The most optimal conditions for (thin wall) injection molding depend on the exact composition used. In general, the temperature for injection molding will be around the Tm or Tc of the polypropylene in the composition of the invention, for example in the range from about 150 to about 200° C., for example in the range from about 150 to about 170° C., for example from about 155 to about 165° C. The optimal filling speed (generally less than 0.5 seconds for thin wall injection molding) and pressure with which the composition is injected into the mold, the time needed for cooling etc. can easily be determined by the person skilled in the art. For short cycle times, it is desired to keep the time that the composition is in the mold as short as possible.

The definition of thin wall is dynamic, since it depends upon the application for which it is used. Within the framework of this invention with ‘thin wall’ is meant a wall thickness in the range from 0.5 to 3.5, preferably 0.5 to 2 mm.

Examples of thin wall packaging items include but are not limited to: food packaging items, such as tubs, trays, jars, containers, lids, plates and cups

Since the compositions of the invention may have a high heat distortion temperature as well as a low brittleness around freezing temperature, articles produced from said composition can be used at high as well as at lower temperatures.

Application areas where use at both higher and lower temperatures are desired are for example food applications, for example microwaveable, freezer-safe and ovenable containers and medical applications, where sterilization is needed prior to the filling of a container, but the medication inside the container needs to be stored at a low temperature (e.g. from 4 to 7° C.).

In another aspect, the invention relates to articles comprising the composition of the invention, wherein the article is prepared by injection molding, preferably thin wall injection molding.

In yet another aspect, the invention relates to a process comprising the step of injecting the composition of the invention in a mold, preferably a thin wall mold, wherein a thin wall mold is a mold providing a space having a wall thickness in the range from 0.5 to 2 mm.

Examples of thin wall injection molded objects include but are not limited to (food) packaging, cellular phone components, laptop/notebook computer components, hand held devices and medical devices, document cases, storage containers, pen barrels and packaging for textiles, for example for dry goods, socks, handkerchiefs, underwear etc.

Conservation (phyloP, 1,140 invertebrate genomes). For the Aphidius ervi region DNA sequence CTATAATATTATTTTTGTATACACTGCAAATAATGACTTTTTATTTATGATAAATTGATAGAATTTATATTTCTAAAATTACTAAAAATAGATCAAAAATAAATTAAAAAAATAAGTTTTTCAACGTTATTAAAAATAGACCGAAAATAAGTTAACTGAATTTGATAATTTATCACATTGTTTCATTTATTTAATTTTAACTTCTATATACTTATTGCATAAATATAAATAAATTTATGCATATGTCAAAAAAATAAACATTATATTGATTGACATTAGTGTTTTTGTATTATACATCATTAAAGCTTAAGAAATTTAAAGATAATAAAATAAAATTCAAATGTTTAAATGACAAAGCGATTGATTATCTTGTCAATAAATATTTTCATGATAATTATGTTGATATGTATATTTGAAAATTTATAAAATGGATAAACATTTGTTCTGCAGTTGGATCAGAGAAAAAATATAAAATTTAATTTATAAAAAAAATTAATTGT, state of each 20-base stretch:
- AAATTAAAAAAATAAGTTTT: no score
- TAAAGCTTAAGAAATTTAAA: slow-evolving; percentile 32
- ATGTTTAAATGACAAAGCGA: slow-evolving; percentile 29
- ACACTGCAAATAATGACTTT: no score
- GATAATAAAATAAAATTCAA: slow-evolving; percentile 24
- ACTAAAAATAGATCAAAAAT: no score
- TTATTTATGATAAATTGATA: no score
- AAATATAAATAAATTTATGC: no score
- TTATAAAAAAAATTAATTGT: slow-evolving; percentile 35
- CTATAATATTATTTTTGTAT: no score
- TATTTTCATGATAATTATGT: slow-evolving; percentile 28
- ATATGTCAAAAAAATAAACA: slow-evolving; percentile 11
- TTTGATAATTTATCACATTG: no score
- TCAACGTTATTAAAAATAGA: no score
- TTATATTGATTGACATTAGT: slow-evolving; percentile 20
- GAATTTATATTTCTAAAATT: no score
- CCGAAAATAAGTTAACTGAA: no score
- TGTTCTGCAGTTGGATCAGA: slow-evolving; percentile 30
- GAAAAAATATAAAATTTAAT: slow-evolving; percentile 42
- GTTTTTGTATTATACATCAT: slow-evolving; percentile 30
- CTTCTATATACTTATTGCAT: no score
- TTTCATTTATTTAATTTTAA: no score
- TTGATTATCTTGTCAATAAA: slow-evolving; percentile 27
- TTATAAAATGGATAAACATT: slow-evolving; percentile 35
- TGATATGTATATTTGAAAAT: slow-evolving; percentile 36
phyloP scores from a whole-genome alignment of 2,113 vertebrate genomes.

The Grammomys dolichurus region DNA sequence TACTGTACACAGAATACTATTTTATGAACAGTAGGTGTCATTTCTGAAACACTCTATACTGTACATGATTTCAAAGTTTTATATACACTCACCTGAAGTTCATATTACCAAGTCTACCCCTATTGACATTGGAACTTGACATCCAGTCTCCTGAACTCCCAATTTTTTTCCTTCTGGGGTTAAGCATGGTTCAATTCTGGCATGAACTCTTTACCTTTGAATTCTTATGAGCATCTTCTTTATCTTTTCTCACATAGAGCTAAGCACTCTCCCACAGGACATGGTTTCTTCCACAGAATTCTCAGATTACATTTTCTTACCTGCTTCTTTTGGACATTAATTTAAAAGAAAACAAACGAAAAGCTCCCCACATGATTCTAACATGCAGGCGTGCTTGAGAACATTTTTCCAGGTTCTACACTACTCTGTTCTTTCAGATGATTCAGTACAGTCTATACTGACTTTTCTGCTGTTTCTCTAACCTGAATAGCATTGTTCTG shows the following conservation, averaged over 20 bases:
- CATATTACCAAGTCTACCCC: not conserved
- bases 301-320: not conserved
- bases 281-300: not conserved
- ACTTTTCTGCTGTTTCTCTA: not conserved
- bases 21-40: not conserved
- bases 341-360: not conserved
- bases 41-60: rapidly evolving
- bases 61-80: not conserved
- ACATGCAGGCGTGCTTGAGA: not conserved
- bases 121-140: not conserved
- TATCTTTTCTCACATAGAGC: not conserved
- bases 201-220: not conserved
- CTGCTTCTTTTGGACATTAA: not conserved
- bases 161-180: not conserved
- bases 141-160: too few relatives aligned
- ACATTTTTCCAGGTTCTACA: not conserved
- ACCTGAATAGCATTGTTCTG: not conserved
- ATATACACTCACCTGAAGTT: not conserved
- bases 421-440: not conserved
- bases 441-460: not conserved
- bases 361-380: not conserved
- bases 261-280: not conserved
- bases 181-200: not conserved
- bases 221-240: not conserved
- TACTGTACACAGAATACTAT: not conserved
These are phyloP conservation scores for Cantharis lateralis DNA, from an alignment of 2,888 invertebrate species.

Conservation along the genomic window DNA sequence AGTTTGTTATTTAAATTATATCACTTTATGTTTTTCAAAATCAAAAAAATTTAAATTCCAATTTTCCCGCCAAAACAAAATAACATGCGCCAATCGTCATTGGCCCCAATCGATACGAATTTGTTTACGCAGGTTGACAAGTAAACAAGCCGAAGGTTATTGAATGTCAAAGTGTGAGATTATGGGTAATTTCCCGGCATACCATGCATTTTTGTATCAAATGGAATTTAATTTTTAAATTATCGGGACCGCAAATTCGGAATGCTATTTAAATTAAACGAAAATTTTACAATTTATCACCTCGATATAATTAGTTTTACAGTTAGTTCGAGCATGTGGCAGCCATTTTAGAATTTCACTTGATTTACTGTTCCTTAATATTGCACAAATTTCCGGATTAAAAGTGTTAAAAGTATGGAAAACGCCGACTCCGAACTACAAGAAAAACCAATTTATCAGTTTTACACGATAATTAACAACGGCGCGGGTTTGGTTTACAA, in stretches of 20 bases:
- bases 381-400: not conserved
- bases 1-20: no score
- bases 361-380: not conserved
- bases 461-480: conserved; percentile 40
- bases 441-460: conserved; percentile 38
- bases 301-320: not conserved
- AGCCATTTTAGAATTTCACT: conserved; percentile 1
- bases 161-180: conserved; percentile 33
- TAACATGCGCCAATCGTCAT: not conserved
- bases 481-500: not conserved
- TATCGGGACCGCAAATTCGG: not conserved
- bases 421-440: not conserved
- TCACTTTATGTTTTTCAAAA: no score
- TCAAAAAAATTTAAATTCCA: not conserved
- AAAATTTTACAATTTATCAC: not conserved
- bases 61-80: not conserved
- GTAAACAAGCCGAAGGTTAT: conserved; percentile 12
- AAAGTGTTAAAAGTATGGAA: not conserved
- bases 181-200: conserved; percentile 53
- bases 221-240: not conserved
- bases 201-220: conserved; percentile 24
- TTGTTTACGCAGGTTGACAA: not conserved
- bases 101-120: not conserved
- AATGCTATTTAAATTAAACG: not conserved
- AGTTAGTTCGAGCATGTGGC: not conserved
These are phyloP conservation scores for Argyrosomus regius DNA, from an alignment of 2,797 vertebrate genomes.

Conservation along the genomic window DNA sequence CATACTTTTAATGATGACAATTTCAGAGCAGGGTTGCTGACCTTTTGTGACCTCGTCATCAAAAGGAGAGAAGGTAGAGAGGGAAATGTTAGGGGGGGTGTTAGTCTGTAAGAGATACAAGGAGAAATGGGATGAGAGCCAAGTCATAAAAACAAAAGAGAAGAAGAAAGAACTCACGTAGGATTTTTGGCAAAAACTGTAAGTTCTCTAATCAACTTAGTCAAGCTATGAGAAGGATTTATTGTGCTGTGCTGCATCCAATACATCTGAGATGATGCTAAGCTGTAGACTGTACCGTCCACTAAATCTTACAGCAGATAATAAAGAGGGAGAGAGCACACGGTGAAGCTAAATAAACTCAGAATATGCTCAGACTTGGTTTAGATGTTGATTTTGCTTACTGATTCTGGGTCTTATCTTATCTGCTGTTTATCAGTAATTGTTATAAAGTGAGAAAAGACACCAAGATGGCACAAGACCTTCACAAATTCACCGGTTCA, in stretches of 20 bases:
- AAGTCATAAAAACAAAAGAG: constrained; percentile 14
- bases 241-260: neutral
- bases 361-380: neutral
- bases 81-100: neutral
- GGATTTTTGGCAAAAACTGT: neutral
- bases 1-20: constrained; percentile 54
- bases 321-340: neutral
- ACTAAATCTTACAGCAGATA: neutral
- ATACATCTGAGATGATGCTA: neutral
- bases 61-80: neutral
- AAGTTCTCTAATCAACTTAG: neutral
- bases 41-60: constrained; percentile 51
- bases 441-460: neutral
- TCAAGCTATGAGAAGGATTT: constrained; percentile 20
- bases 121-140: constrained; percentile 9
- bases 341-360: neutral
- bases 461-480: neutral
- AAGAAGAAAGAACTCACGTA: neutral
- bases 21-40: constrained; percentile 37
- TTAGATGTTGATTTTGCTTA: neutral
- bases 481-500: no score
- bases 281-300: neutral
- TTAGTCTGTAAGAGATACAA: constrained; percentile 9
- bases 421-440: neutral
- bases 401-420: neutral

Although the invention has been described in detail for purposes of illustration, it is understood that such detail is solely for that purpose and variations can be made therein by those skilled in the art without departing from the spirit and scope of the invention as defined in the claims.

It is further noted that the invention relates to all possible combinations of features described herein, preferred in particular are those combinations of features that are present in the claims.

It is further noted that the term ‘comprising’ does not exclude the presence of other elements. However, it is also to be understood that a description on a product comprising certain components also discloses a product consisting of these components. Similarly, it is also to be understood that a description on a process comprising certain steps also discloses a process consisting of these steps.

The invention is now elucidated by way of the following examples, without however being limited thereto.

EXAMPLES 1-12

The LLDPE granules, polypropylene granules and the additives (primary antioxidant Irganox1076 and zinc stearate as acid scavenger) were added in a Henschel mixer (dry blender) and then mixed and pelletized in a co-rotating twin screw extruder (ZSK30) with kneading blocks at a melt temperature of about 200° C. The screw speed of the twin screw extruder was about 200 rpm and the feed rate was about 30 kg/hr.

The amounts of polypropylene were varied from 0 to 3 wt % based on the LLDPE and PP used. Table 1 summarizes the ingredients of the different compositions that were prepared.

TABLE 1
Compositions used in the examples
PP3
Composition name LLDPE used (wt %)
Comparative A1 Sabic ®-LLDPE M5000261 0
Example 1 Sabic ®-LLDPE M500026 3
Comparative A2 Sabic ®-LLDPE M5000261 0
Example 2 Sabic ®-LLDPE M5000261 0.01
Example 3 Sabic ®-LLDPE M5000261 0.5
Example 4 Sabic ®-LLDPE M5000261 1
Comparative A3 Sabic ®-LLDPE M5000261 0
Example 5 Sabic ®-LLDPE M5000261 1.0
Example 6 Sabic ®-LLDPE M5000261 2.0
Example 7 Sabic ®-LLDPE M5000261 3.0
Comparative B Sabic ®-LLDPE-M2000242 0